De Mambo Review

Ever since I played De Mambo at EGX Rezzed, I’ve been intrigued with not just its unique look but also its mechanics.

De Mambo started life as a Kickstarter and was initially set to release on PlayStation 4 first. That was until Nintendo got their hands on the game and decided that it would be the perfect fit for their own fledgeling console. Having played it on the Switch, De Mambo feels like a natural fit for Nintendos’ new system, so much so that it’s like it was created with the Switch in mind, encompassing the anywhere and everywhere multiplayer advantages of the system.

Developed with Smash Bros. as a heavy inspiration to the team, De Mambo has come along way since its initial Kickstarter.

The main goal of De Mambo is to try and knock your opponent off the stage before the time runs out. It’s a simple, if familiar objective to anyone who has played Nintendo’s own brawler, but by keeping things simple, De Mambo’s gameplay is able to make every match and level both satisfying and tense. One minute you’re happily hitting away at opponents with your bright coloured ball, the next you’re hurtling towards death at the bottom of the stage.

The controls are simplistic with just one button used to deliver attacks and another to jump and double jump. Whilst the other buttons do have functions you will find that the A button (depending on which JoyCon you’re holding) will be your most used button. This one button will allow you to poke, spin or fire depending on how long you hold the button for. These controls make the game really accessible for people of all ages and difficulty levels. I did find this predominantly one button control scheme hard to get the hang of at first, but once you have it down, you will be Mambo-ing with the best of them.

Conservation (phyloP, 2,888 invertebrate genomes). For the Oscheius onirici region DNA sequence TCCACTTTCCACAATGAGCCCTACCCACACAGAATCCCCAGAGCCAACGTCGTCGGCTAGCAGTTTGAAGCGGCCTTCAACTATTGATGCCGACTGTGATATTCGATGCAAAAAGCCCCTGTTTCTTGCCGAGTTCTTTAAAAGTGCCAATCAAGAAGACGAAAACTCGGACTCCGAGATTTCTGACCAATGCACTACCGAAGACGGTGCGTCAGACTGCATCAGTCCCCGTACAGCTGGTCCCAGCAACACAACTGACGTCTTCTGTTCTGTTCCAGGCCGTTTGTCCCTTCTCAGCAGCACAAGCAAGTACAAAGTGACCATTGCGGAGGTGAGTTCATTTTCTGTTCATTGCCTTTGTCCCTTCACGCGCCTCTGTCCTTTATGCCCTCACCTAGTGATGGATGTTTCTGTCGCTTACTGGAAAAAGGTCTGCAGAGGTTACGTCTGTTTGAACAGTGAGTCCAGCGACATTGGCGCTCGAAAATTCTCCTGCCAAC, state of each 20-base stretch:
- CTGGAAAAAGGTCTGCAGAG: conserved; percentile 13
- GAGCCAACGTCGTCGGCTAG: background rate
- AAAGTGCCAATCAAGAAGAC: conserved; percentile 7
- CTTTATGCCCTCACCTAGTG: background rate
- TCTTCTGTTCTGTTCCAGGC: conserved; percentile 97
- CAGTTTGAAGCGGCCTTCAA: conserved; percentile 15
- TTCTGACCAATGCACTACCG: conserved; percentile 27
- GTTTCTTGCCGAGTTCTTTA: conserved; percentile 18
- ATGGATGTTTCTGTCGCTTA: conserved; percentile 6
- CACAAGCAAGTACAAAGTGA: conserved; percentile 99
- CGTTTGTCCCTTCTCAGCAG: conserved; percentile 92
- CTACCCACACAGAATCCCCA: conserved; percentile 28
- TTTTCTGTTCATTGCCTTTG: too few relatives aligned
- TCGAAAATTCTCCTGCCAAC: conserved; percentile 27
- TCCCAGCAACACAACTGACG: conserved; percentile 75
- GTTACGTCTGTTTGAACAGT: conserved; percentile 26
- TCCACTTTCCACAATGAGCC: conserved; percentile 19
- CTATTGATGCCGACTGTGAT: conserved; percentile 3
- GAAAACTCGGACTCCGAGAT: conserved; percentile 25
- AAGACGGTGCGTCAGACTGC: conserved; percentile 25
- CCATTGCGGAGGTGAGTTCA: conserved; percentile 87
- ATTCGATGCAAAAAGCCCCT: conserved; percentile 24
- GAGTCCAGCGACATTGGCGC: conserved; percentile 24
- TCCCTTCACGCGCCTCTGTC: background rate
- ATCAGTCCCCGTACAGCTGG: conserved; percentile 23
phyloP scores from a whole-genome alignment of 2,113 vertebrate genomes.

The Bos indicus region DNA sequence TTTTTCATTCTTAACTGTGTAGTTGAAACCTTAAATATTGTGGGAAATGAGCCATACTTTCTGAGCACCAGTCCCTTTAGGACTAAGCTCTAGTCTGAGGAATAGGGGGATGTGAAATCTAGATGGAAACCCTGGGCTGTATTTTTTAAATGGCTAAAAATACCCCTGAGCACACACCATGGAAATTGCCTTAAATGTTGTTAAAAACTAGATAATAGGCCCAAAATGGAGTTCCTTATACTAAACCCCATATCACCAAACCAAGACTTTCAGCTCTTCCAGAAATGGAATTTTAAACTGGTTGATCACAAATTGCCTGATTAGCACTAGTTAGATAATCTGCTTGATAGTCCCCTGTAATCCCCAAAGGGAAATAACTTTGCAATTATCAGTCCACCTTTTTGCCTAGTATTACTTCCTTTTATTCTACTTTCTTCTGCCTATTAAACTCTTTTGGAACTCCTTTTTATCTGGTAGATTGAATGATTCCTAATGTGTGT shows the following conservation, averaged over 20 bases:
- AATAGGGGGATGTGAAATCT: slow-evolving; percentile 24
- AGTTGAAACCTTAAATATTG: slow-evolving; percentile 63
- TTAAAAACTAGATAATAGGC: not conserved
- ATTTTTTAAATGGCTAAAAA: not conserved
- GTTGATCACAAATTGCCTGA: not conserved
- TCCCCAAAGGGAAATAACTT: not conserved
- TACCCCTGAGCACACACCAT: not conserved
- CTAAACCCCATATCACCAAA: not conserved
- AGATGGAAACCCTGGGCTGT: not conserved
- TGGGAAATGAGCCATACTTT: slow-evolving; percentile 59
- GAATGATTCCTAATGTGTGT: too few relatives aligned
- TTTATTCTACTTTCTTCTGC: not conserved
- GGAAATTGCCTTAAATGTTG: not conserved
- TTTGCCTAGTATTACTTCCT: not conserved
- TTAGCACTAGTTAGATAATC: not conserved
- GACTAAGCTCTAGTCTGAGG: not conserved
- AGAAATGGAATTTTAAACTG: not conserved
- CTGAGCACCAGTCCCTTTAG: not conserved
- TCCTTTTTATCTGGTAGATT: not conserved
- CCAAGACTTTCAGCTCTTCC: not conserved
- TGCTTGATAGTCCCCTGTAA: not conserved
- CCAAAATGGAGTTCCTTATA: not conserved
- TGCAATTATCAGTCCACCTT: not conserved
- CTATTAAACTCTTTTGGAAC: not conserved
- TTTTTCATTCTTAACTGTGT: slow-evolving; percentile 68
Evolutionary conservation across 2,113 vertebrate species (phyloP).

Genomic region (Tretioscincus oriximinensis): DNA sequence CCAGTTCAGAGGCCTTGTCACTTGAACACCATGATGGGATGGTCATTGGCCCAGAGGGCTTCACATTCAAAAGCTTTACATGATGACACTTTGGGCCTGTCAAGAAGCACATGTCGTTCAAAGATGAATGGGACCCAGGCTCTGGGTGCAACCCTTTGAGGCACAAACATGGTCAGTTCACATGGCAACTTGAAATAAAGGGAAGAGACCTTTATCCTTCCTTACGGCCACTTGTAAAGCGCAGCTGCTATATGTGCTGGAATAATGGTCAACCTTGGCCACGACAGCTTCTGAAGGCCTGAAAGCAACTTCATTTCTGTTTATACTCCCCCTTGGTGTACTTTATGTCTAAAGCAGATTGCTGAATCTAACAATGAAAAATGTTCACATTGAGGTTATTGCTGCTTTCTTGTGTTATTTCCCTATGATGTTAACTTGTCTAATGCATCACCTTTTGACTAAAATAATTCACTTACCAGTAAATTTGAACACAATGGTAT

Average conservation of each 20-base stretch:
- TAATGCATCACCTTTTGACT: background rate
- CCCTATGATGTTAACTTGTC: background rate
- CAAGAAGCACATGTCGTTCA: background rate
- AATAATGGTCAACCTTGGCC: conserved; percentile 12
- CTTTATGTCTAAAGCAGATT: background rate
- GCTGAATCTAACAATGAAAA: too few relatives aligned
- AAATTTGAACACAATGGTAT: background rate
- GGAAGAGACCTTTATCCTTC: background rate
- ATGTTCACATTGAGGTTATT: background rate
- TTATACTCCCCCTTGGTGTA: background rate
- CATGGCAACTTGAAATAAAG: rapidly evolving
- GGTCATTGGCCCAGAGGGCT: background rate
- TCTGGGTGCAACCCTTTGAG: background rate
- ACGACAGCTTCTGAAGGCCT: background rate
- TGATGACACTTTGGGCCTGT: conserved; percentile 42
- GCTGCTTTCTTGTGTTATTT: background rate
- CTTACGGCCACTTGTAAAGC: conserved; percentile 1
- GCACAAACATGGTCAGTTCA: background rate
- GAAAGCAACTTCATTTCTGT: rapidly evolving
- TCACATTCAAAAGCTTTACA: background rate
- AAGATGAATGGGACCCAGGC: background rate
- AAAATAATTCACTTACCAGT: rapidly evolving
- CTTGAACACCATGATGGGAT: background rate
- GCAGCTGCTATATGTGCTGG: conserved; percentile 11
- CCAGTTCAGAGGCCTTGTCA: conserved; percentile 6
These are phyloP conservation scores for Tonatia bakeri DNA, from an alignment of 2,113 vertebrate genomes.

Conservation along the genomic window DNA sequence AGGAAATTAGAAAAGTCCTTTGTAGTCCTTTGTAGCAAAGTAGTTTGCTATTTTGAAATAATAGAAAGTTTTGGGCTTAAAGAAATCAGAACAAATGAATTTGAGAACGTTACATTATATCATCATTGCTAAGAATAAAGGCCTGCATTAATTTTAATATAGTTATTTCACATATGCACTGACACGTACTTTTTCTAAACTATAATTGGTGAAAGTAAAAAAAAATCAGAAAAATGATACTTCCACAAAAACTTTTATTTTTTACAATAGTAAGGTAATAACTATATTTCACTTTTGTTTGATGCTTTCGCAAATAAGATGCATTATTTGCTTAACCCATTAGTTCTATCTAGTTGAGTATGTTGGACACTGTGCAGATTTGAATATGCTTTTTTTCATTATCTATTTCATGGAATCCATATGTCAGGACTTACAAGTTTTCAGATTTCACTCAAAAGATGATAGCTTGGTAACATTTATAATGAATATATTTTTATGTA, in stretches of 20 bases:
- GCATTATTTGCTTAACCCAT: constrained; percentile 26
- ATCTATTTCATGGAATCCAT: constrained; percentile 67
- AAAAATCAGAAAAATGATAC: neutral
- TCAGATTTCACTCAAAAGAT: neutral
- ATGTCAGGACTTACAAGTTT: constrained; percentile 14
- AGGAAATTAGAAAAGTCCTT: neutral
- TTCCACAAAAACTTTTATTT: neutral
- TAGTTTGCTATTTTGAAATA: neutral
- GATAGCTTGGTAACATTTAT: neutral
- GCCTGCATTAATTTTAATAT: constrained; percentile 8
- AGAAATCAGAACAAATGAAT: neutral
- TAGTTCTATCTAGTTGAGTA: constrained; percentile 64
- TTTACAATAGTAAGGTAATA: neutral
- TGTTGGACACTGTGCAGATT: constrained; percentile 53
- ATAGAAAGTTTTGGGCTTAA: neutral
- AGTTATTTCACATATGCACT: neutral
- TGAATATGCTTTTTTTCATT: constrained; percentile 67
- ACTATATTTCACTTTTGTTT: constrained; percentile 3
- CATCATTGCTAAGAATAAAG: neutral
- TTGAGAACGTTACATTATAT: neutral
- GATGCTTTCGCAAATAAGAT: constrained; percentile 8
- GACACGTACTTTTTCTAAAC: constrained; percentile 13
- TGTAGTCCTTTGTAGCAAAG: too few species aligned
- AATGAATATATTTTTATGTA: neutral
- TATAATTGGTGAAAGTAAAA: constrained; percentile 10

I love how De Mambo has the pixeled charm of an older game in its appearance, but while still being new and fresh. This is encapsulated in its menu screen with an old style CRT TV delivering your options in a nostalgic way that the music and the single button controls also lean on.

De Mambo’s single player sees you working through the ominous Tower of Destiny as quick as you can. The levels have you trying to escape, destroy all the enemies, survive a myriad of enemies coming at you or simply collecting items.

There is a considerable difference between the difficulty levels and those looking for a real challenge will find De Mambo a real test if they so desire.

There’s also a Survival mode which pits you with up to four friends against waves of enemies. This reminded me a lot of Space Invaders in its set-up, although you’re able to move around much more freely and the level will disintegrate over time, making it harder to stay on top of everything that’s going on.

De Mambo Review Conclusion

De Mambo feels as if it was made for the Switch, with the game really embracing the multiplayer functionalities that the Switch has to offer. It’s great to play with a few friends, but also doesn’t alienate those who want a single-player experience. Add in some great retro aesthetics to go along with its frantic gameplay and De Mambo is worth a purchase.


We tested the Switch version of De Mambo after receiving a review code from the publisher. De Mambo is out now on Nintendo Switch.

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